The consumer price index (CPI) in the United States resumed its upward climb, rising 0.1% in August on a seasonally adjusted basis, after staying flat in July. Over 12 months, headline CPI increased 8.3% (not seasonally adjusted).
The labor market in the United States exceeded expectations in August, adding 315,000 jobs, though the gains were modest compared with the more than half-million new jobs created in July. The unemployment rate edged 0.2 percentage points higher, to 3.7%, matching the pre-pandemic levels of February 2020.
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All investing is subject to risk, including possible loss of principal. Diversification does not ensure a profit or protect against a loss. Investments in bonds are subject to interest rate, credit, and inflation risk.
Investments in stocks or bonds issued by non-U.S. companies are subject to risks including country/regional risk and currency risk. These risks are especially high in emerging markets.
IMPORTANT: The projections and other information generated by the Vanguard Capital Markets Model regarding the likelihood of various investment outcomes are hypothetical in nature, do not reflect actual investment results, and are not guarantees of future results. VCMM results will vary with each use and over time.
The VCMM projections are based on a statistical analysis of historical data. Future returns may behave differently from the historical patterns captured in the VCMM. More important, the VCMM may be underestimating extreme negative scenarios unobserved in the historical period on which the model estimation is based.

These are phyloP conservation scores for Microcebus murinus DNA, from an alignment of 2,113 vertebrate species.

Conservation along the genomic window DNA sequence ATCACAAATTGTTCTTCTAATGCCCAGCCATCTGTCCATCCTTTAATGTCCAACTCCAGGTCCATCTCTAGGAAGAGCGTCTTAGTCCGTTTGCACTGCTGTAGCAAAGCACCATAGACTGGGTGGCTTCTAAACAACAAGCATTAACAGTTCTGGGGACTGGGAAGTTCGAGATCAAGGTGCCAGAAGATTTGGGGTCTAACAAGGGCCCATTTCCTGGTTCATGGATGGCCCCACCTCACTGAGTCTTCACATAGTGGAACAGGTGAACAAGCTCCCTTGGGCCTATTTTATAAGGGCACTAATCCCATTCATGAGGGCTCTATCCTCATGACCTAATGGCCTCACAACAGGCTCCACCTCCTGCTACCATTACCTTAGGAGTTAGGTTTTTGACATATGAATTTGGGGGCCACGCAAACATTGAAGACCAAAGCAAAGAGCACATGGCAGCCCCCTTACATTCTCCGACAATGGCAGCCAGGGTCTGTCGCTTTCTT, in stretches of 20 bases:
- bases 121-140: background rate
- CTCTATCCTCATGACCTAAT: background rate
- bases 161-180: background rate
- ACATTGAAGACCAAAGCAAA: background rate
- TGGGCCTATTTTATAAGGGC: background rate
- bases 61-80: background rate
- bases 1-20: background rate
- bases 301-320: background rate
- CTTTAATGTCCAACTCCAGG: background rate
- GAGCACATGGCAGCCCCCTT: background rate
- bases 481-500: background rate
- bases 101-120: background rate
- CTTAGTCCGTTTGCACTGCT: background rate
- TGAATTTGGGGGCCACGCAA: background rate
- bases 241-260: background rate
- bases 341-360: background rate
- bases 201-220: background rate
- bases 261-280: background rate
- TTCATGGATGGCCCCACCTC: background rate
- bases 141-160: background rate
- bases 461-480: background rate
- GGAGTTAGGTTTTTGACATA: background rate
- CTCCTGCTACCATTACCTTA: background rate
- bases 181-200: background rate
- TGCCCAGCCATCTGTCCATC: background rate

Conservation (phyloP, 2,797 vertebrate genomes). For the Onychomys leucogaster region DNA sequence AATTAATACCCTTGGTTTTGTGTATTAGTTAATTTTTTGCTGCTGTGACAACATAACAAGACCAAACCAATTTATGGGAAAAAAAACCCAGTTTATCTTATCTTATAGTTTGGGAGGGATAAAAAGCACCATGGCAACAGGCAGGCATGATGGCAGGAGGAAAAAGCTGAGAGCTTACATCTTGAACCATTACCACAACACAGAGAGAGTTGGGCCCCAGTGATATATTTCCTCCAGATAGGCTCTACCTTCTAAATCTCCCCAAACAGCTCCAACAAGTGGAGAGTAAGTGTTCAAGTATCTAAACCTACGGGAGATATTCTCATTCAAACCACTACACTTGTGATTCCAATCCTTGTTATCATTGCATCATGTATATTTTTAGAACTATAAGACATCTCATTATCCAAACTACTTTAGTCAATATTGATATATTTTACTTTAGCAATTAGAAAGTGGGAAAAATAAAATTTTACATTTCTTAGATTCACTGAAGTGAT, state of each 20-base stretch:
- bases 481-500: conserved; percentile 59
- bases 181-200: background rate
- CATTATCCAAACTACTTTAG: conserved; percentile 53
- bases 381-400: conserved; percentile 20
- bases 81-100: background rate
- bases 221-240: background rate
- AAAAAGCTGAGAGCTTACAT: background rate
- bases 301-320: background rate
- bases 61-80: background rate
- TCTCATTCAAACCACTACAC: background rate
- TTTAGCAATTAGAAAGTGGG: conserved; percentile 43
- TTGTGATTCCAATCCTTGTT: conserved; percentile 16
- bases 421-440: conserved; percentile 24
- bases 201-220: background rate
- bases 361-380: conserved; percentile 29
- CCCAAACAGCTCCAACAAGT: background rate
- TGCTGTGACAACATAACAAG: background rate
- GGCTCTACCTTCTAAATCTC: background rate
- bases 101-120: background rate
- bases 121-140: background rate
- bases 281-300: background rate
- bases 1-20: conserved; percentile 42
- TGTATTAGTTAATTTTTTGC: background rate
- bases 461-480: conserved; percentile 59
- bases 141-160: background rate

The Vanguard Capital Markets Model is a proprietary financial simulation tool developed and maintained by Vanguard’s primary investment research and advice teams. The model forecasts distributions of future returns for a wide array of broad asset classes. Those asset classes include U.S. and international equity markets, several maturities of the U.S. Treasury and corporate fixed income markets, international fixed income markets, U.S. money markets, commodities, and certain alternative investment strategies. The theoretical and empirical foundation for the Vanguard Capital Markets Model is that the returns of various asset classes reflect the compensation investors require for bearing different types of systematic risk (beta). At the core of the model are estimates of the dynamic statistical relationship between risk factors and asset returns, obtained from statistical analysis based on available monthly financial and economic data from as early as 1960. Using a system of estimated equations, the model then applies a Monte Carlo simulation method to project the estimated interrelationships among risk factors and asset classes as well as uncertainty and randomness over time. The model generates a large set of simulated outcomes for each asset class over several time horizons. Forecasts are obtained by computing measures of central tendency in these simulations. Results produced by the tool will vary with each use and over time.